On LinkedIn, Eunji Kong of Columbia University described the second part of her Ph.D. thesis, “Dynamic and stable hippocampal representations of social identity and reward expectation support associative social memory in male mice,” published 5 May in Nature Communications.
Casey Maguire of Harvard University posted a link to his team’s new work, “Increased striatum transduction with an engineered AAV capsid and selective transduction of striatal cholinergic neurons using a truncated human choline acetyltransferase promoter,” published 8 May in Molecular Therapy: Methods & Clinical Development.
Baptiste Lacoste of the University of Ottawa shared a link to his team’s latest study, “16p11.2 haploinsufficiency reduces mitochondrial biogenesis in brain endothelial cells and alters brain metabolism in adult mice,” published 6 May in Cell Reports.
Joshua Dubnau of Stony Brook University and Michael Lombardo of the Istituto Italiano di Tecnologia each posted a Twitter thread describing the preprint “A study of gene expression in the living human brain,” posted 26 April on medRxiv.
Important, but should not be surprising. No animal model neuroscientist would wait for the animals to die of natural causes, find them in their cage or vial the next day, put the corpse in a refrigerator until the postdoc arrived, then isolate RNA. https://t.co/GxWd3VfCq9
— Josh Dubnau (@joshdubnau) May 7, 2023
Wow… 80% of genes are differentially expressed in living versus post-mortem prefrontal cortex tissue. Importantly implications for studying the ‘living’ biology of the human brain, rather than heavy reliance on what post-mortem tissue shows us. https://t.co/SJyqBZnpvp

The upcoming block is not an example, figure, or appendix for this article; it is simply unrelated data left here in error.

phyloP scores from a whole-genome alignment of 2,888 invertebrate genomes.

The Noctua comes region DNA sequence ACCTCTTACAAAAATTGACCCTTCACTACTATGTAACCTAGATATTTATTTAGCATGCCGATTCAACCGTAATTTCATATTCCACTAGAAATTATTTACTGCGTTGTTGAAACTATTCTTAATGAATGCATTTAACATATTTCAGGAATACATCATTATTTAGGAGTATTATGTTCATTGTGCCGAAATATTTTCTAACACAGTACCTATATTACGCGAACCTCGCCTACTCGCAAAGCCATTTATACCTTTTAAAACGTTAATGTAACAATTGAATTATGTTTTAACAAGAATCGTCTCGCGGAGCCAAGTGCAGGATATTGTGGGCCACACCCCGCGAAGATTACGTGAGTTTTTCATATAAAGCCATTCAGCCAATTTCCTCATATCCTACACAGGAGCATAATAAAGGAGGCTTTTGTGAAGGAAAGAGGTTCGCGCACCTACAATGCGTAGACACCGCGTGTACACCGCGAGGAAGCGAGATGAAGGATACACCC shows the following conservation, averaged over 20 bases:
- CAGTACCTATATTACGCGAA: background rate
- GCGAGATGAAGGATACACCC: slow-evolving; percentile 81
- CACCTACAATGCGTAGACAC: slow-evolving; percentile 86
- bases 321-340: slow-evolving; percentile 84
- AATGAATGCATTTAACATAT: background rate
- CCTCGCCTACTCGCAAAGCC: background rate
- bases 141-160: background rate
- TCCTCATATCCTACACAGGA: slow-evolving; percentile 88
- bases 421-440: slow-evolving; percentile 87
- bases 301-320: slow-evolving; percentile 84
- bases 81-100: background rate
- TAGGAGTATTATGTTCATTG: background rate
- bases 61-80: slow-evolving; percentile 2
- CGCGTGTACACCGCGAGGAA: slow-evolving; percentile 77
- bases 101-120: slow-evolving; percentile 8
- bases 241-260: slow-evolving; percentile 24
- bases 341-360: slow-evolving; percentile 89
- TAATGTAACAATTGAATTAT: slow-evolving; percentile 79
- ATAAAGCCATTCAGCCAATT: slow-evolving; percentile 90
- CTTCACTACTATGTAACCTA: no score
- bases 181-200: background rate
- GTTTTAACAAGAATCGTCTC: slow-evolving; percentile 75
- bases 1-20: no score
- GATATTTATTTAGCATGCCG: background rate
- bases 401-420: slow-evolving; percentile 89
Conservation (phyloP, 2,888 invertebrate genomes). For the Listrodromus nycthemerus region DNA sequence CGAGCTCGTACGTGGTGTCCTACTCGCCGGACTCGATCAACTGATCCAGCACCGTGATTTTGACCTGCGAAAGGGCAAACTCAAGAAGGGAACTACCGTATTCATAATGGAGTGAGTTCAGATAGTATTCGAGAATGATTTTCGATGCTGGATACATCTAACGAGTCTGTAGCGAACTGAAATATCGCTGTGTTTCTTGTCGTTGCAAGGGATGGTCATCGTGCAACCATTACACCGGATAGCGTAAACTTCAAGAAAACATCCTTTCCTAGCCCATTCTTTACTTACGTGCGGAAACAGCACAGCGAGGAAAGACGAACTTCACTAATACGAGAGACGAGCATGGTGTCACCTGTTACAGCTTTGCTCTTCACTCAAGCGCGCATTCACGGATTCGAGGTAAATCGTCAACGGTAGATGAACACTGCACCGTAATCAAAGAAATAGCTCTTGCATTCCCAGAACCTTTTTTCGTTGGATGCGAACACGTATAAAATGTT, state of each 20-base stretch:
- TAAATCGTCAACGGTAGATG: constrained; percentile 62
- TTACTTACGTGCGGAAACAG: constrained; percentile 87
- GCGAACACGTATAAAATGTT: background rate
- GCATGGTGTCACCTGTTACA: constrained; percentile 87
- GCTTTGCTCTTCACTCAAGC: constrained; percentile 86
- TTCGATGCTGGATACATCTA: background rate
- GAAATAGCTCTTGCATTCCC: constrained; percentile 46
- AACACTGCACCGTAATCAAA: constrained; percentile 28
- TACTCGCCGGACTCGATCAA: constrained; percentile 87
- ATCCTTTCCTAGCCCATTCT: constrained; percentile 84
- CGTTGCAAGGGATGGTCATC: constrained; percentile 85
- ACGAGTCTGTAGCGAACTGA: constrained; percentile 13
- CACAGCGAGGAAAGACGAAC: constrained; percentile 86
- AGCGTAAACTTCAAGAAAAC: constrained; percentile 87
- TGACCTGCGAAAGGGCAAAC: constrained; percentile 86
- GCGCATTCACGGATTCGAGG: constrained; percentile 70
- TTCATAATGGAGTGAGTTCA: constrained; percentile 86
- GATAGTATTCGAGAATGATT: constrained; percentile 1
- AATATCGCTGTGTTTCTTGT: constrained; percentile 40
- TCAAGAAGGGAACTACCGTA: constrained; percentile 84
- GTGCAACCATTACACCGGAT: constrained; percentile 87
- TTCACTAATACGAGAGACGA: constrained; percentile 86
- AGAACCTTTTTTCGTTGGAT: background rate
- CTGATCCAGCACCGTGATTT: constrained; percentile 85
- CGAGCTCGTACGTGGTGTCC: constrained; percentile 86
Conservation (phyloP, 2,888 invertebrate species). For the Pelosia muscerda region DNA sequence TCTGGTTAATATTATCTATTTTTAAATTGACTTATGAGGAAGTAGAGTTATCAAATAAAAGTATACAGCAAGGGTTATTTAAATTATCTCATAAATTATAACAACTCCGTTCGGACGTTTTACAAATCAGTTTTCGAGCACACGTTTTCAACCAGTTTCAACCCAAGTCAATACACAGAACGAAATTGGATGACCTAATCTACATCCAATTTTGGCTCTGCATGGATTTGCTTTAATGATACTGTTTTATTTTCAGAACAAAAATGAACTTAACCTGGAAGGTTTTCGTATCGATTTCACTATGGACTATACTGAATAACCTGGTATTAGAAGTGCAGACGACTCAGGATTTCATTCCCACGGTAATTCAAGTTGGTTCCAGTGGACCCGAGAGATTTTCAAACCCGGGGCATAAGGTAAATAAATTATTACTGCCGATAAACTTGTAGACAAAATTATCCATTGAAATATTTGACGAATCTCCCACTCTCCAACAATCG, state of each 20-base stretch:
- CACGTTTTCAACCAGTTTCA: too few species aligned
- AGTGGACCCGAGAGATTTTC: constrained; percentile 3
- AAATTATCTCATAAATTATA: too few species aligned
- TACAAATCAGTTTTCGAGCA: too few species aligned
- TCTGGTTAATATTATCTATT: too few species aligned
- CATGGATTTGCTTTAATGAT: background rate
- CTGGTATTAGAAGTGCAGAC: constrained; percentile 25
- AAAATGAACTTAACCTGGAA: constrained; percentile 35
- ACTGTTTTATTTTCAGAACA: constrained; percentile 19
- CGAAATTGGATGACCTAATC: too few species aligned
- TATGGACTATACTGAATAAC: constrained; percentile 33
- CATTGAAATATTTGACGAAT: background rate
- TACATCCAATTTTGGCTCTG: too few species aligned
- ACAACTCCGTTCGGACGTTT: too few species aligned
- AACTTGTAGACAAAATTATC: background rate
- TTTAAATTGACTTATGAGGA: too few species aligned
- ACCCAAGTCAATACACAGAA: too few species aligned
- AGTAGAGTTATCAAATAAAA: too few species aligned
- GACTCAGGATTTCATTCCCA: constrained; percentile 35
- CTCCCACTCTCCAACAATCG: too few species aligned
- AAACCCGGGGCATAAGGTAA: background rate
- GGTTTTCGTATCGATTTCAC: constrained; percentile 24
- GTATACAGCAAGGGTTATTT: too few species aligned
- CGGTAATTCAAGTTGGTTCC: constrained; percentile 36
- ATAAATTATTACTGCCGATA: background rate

— Michael Lombardo (@mvlombardo) May 7, 2023
“Wow this blows my mind. But indeed, hardly surprising- mRNA profiles of dead brains may not correspond to the same brains when they were alive,“ wrote Christos Proukakis of University College London in a quote tweet.
wow this blows my mind. But indeed, hardly surprising- mRNA profiles of dead brains may not correspond to the same brains when they were alive… just as well that i study brain DNA! https://t.co/tzMhy83Glo
— Christos Proukakis (@proukakis) May 7, 2023
Richard Bethlehem of Cambridge University shared a link to a study called “Mapping human brain charts cross-sectionally and longitudinally,” published 8 May in PNAS.
Some stellar work from Maria Di Biase, @yetianmed, @jakob_seidlitz , @Aaron_A_B and @AndrewZalesky thoroughly evaluating longitudinal and cross-sectional #braincharts! Wonderful @UniMelb, @CHOP_Research & @Cambridge_Uni/@CambPsych collab to be part of. https://t.co/IZflQ0VSug
— Richard Bethlehem (@rai_bethlehem) May 9, 2023
Andrew Zalesky of the University of Melbourne, Magdalena Martínez-García of the University of British Columbia, Kuldeep Kumar of the University of Montreal and James Booth of Vanderbilt University all quote tweeted Bethlehem.
Working with NORMATIVE MODELS of brain measures?
Check out this work by Maria Di Biase & co!
– Models fitted with x-sectional data can underestimate age-related changes
-Individual trajectories are difficult to infer, highlighting importance of modelling measurement errors https://t.co/VIPORgQzon pic.twitter.com/cNO01WwqWj
— Andrew Zalesky (@AndrewZalesky) May 9, 2023
“As we endeavor to accurately map human brain development, we must also incorporate longitudinal measurements of the brain” One proud longitudinal researcher of the ??? here https://t.co/uakcn8QpID
— Magdalena Martínez-García PhD (@MagdaMartinezGa) May 9, 2023
Mapping human brain charts cross-sectionally and longitudinally.
Another stellar normative modeling paper. https://t.co/GOFXZNAWUu
— Kuldeep Kumar (@kkumar_iitkgp) May 9, 2023
Brain charts inferred from cross-sectional data underestimate brain changes directly observed in longitudinal data https://t.co/fiYqzZIH4t
— James Booth (@DrJamesBooth) May 9, 2023
That’s it for this week’s Community Newsletter! If you have any suggestions for interesting social posts you saw in the autism research sphere, feel free to send an email to [email protected].
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Cite this article: https://doi.org/10.53053/RVRS7649